Since you probably don't intend to touch that money for decades, the best long-term strategy is to buy cheap. That way, your dollar will go a lot further now and leave plenty of room for growth over the next 20, 30, or 40 years.
2. Invest on a schedule
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While she prefers to buy cheap, Orman does not recommend that you stop investing fully when the market is rising.
Again, she wants casual investors not to get too caught up in the daily ups and downs of the market.
In fact, cheering downturns now may be your best bet for a bigger chunk of very profitable investment - as some lucky investors did in 2007 and 2008.
"When the market fell, you couldn't buy things for nothing," Orman says. "Now look at it 15 years later."
She suggests that you establish a dollar cost averaging strategy where you invest your money equally regardless of market fluctuations.
This type of approach is easy to implement with one of the many investment apps currently available to DIY investors.
There are even apps that automatically invest your change by rounding up your debit and credit card purchases to the nearest dollar.
3. Diversify in fractions of a share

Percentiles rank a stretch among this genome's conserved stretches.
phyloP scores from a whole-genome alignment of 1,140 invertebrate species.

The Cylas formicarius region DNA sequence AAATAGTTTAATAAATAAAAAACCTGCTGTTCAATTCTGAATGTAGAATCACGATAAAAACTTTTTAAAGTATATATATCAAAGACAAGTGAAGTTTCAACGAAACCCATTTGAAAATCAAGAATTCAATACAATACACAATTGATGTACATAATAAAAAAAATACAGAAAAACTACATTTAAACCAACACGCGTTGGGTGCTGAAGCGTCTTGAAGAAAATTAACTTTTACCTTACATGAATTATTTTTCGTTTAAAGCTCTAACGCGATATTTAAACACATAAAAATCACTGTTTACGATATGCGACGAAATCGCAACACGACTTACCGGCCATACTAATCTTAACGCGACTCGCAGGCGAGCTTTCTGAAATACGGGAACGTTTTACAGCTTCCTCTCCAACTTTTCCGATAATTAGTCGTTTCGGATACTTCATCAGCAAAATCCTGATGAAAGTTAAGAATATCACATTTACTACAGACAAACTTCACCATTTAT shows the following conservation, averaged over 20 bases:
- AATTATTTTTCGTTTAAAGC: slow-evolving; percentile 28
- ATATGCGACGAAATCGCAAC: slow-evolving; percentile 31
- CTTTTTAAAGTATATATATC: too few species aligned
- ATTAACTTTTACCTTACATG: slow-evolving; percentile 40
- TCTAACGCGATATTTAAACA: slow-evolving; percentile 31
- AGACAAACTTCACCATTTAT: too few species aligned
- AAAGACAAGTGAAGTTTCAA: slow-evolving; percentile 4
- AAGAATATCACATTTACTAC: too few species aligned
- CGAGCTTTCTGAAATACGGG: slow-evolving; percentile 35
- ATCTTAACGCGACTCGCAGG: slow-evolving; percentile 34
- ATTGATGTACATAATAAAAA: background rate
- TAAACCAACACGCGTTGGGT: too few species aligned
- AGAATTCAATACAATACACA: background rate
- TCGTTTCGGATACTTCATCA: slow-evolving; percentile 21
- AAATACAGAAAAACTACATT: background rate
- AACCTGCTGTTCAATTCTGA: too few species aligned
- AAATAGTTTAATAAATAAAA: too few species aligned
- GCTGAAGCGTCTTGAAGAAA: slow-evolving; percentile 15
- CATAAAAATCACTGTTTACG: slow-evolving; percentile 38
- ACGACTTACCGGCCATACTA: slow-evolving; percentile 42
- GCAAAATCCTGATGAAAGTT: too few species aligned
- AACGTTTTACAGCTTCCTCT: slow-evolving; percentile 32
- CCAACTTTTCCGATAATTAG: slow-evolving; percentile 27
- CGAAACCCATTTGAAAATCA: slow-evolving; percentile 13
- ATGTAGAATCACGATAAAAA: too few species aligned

Orman suggests that you diversify your investments to avoid bad weather in certain corners of the market. Balance your portfolio with investments in many different types of assets and economic sectors.
Orman particularly recommends a partial equity investment. With this approach, you can buy part of a stock for a big-name company that you couldn't otherwise afford.
With the help of a popular stock trading tool, anyone with any budget can afford the partial stock strategy.
"The sooner you start, the more money you will have," Orman says. "Just don't stop, and when these markets fall you should be so lucky because your dollars are finding more stocks."
"And the more stocks you have, the more money you'll have in 20, 40, 50 years."
What else can you do?
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Whether or not a big crash is imminent, investors who are decades ahead of their retirement can do so for them, Orman said on the CNBC video.
Prepare for the worst first and hope for the best. Since the outbreak of the pandemic, Orman has recommended that everyone have an emergency fund that can cover their expenses for a full year.
To prepare for a comfortable retirement, she suggests that you go for a Roth account, whether it's a 401 (k) or an IRA account.
This will avoid paying taxes when withdrawing money from your retirement account as your contributions will be made to a Roth account after tax. Conventional IRAs, on the other hand, are not taxed when you contribute, so you have to pay later.
When you find that you need a little more guidance, working with a professional financial advisor can help you head in the right direction so you can safely get out of market volatility.
While everyone else is off course or over-correcting, you are firmly in the driver's seat with your planned sunset years.